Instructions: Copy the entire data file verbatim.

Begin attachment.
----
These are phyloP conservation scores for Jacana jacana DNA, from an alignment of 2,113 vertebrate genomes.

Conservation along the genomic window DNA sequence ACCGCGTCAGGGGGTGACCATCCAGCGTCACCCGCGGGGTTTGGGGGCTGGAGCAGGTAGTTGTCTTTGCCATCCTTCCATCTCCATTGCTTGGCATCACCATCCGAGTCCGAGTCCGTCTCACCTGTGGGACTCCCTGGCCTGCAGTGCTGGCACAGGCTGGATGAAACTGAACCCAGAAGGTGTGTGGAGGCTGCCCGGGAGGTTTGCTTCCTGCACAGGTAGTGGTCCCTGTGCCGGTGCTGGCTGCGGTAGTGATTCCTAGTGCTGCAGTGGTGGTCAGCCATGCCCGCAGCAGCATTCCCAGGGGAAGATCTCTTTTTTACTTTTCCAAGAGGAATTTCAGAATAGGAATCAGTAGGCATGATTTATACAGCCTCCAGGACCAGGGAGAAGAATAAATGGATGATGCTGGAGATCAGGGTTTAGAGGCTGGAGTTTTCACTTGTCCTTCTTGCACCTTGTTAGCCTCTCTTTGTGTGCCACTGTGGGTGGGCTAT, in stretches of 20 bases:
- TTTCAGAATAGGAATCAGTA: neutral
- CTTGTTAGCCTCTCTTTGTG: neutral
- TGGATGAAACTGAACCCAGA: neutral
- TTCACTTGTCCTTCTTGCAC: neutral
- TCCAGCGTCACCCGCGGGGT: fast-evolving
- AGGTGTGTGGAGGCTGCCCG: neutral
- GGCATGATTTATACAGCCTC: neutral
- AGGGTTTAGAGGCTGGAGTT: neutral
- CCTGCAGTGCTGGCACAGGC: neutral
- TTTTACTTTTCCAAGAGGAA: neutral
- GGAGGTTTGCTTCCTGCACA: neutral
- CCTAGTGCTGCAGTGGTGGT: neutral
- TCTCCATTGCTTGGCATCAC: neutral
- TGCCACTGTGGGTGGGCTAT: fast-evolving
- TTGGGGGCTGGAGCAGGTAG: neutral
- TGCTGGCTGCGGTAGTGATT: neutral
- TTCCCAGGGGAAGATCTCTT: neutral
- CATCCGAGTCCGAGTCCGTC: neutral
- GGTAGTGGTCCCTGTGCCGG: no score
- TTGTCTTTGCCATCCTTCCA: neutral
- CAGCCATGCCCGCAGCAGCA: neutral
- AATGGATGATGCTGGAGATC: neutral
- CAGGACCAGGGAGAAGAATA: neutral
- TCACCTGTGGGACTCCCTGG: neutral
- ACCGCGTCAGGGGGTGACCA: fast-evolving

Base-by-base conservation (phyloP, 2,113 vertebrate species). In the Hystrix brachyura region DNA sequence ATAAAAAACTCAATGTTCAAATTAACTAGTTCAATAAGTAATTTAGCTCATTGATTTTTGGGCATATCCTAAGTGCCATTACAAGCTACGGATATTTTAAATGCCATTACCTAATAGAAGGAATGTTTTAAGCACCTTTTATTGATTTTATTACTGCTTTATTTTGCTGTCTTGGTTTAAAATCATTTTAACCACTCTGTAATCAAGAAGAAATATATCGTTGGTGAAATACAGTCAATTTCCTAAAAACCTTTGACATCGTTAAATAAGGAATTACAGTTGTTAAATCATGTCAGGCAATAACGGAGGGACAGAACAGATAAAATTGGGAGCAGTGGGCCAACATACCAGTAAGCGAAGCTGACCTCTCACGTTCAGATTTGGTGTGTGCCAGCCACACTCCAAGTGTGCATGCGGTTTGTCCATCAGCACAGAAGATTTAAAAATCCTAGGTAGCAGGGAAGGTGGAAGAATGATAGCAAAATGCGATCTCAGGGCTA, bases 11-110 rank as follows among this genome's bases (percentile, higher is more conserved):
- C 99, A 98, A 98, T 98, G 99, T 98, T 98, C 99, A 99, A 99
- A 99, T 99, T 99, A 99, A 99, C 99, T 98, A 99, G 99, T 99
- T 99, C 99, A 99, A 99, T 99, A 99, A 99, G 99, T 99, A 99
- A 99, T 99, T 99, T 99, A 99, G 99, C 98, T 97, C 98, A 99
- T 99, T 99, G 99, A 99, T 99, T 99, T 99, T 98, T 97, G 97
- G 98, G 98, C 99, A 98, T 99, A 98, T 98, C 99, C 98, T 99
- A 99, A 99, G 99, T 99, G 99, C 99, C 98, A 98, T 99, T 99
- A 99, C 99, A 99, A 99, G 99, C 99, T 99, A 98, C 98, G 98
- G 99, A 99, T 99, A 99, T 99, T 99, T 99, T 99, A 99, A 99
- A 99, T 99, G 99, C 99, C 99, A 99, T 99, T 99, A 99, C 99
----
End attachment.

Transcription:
These are phyloP conservation scores for Jacana jacana DNA, from an alignment of 2,113 vertebrate genomes.

Conservation along the genomic window DNA sequence ACCGCGTCAGGGGGTGACCATCCAGCGTCACCCGCGGGGTTTGGGGGCTGGAGCAGGTAGTTGTCTTTGCCATCCTTCCATCTCCATTGCTTGGCATCACCATCCGAGTCCGAGTCCGTCTCACCTGTGGGACTCCCTGGCCTGCAGTGCTGGCACAGGCTGGATGAAACTGAACCCAGAAGGTGTGTGGAGGCTGCCCGGGAGGTTTGCTTCCTGCACAGGTAGTGGTCCCTGTGCCGGTGCTGGCTGCGGTAGTGATTCCTAGTGCTGCAGTGGTGGTCAGCCATGCCCGCAGCAGCATTCCCAGGGGAAGATCTCTTTTTTACTTTTCCAAGAGGAATTTCAGAATAGGAATCAGTAGGCATGATTTATACAGCCTCCAGGACCAGGGAGAAGAATAAATGGATGATGCTGGAGATCAGGGTTTAGAGGCTGGAGTTTTCACTTGTCCTTCTTGCACCTTGTTAGCCTCTCTTTGTGTGCCACTGTGGGTGGGCTAT, in stretches of 20 bases:
- TTTCAGAATAGGAATCAGTA: neutral
- CTTGTTAGCCTCTCTTTGTG: neutral
- TGGATGAAACTGAACCCAGA: neutral
- TTCACTTGTCCTTCTTGCAC: neutral
- TCCAGCGTCACCCGCGGGGT: fast-evolving
- AGGTGTGTGGAGGCTGCCCG: neutral
- GGCATGATTTATACAGCCTC: neutral
- AGGGTTTAGAGGCTGGAGTT: neutral
- CCTGCAGTGCTGGCACAGGC: neutral
- TTTTACTTTTCCAAGAGGAA: neutral
- GGAGGTTTGCTTCCTGCACA: neutral
- CCTAGTGCTGCAGTGGTGGT: neutral
- TCTCCATTGCTTGGCATCAC: neutral
- TGCCACTGTGGGTGGGCTAT: fast-evolving
- TTGGGGGCTGGAGCAGGTAG: neutral
- TGCTGGCTGCGGTAGTGATT: neutral
- TTCCCAGGGGAAGATCTCTT: neutral
- CATCCGAGTCCGAGTCCGTC: neutral
- GGTAGTGGTCCCTGTGCCGG: no score
- TTGTCTTTGCCATCCTTCCA: neutral
- CAGCCATGCCCGCAGCAGCA: neutral
- AATGGATGATGCTGGAGATC: neutral
- CAGGACCAGGGAGAAGAATA: neutral
- TCACCTGTGGGACTCCCTGG: neutral
- ACCGCGTCAGGGGGTGACCA: fast-evolving

Base-by-base conservation (phyloP, 2,113 vertebrate species). In the Hystrix brachyura region DNA sequence ATAAAAAACTCAATGTTCAAATTAACTAGTTCAATAAGTAATTTAGCTCATTGATTTTTGGGCATATCCTAAGTGCCATTACAAGCTACGGATATTTTAAATGCCATTACCTAATAGAAGGAATGTTTTAAGCACCTTTTATTGATTTTATTACTGCTTTATTTTGCTGTCTTGGTTTAAAATCATTTTAACCACTCTGTAATCAAGAAGAAATATATCGTTGGTGAAATACAGTCAATTTCCTAAAAACCTTTGACATCGTTAAATAAGGAATTACAGTTGTTAAATCATGTCAGGCAATAACGGAGGGACAGAACAGATAAAATTGGGAGCAGTGGGCCAACATACCAGTAAGCGAAGCTGACCTCTCACGTTCAGATTTGGTGTGTGCCAGCCACACTCCAAGTGTGCATGCGGTTTGTCCATCAGCACAGAAGATTTAAAAATCCTAGGTAGCAGGGAAGGTGGAAGAATGATAGCAAAATGCGATCTCAGGGCTA, bases 11-110 rank as follows among this genome's bases (percentile, higher is more conserved):
- C 99, A 98, A 98, T 98, G 99, T 98, T 98, C 99, A 99, A 99
- A 99, T 99, T 99, A 99, A 99, C 99, T 98, A 99, G 99, T 99
- T 99, C 99, A 99, A 99, T 99, A 99, A 99, G 99, T 99, A 99
- A 99, T 99, T 99, T 99, A 99, G 99, C 98, T 97, C 98, A 99
- T 99, T 99, G 99, A 99, T 99, T 99, T 99, T 98, T 97, G 97
- G 98, G 98, C 99, A 98, T 99, A 98, T 98, C 99, C 98, T 99
- A 99, A 99, G 99, T 99, G 99, C 99, C 98, A 98, T 99, T 99
- A 99, C 99, A 99, A 99, G 99, C 99, T 99, A 98, C 98, G 98
- G 99, A 99, T 99, A 99, T 99, T 99, T 99, T 99, A 99, A 99
- A 99, T 99, G 99, C 99, C 99, A 99, T 99, T 99, A 99, C 99